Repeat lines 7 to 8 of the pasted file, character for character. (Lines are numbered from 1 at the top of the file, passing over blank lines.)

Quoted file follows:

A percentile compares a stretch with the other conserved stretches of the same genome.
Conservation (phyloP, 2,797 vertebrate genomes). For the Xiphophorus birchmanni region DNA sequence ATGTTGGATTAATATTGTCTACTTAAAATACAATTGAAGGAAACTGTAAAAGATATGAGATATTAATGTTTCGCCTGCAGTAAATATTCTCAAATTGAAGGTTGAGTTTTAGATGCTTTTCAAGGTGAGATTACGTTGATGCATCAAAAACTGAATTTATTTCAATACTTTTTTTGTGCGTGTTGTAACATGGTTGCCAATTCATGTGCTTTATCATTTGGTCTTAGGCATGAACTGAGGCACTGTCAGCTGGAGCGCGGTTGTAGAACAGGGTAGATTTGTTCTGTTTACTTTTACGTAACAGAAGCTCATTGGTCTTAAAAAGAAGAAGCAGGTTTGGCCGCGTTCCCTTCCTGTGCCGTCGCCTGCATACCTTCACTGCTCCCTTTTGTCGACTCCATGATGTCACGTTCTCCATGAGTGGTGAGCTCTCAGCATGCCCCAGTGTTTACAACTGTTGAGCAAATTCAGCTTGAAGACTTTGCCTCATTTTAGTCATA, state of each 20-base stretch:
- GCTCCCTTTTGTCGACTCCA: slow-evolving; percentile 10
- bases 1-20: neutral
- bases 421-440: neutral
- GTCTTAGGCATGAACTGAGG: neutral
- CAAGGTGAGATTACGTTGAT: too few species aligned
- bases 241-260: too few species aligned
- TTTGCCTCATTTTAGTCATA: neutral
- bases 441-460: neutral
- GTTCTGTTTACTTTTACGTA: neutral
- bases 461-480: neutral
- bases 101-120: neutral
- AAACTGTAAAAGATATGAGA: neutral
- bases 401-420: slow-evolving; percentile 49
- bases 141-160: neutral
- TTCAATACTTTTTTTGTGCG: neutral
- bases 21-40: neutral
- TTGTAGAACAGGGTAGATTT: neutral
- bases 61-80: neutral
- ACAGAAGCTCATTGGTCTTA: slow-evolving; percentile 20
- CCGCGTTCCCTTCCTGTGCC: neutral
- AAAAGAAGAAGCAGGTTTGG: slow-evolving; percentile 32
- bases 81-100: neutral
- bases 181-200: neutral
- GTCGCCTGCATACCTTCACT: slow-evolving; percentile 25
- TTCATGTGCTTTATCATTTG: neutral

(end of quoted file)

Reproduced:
- CAAGGTGAGATTACGTTGAT: too few species aligned
- bases 241-260: too few species aligned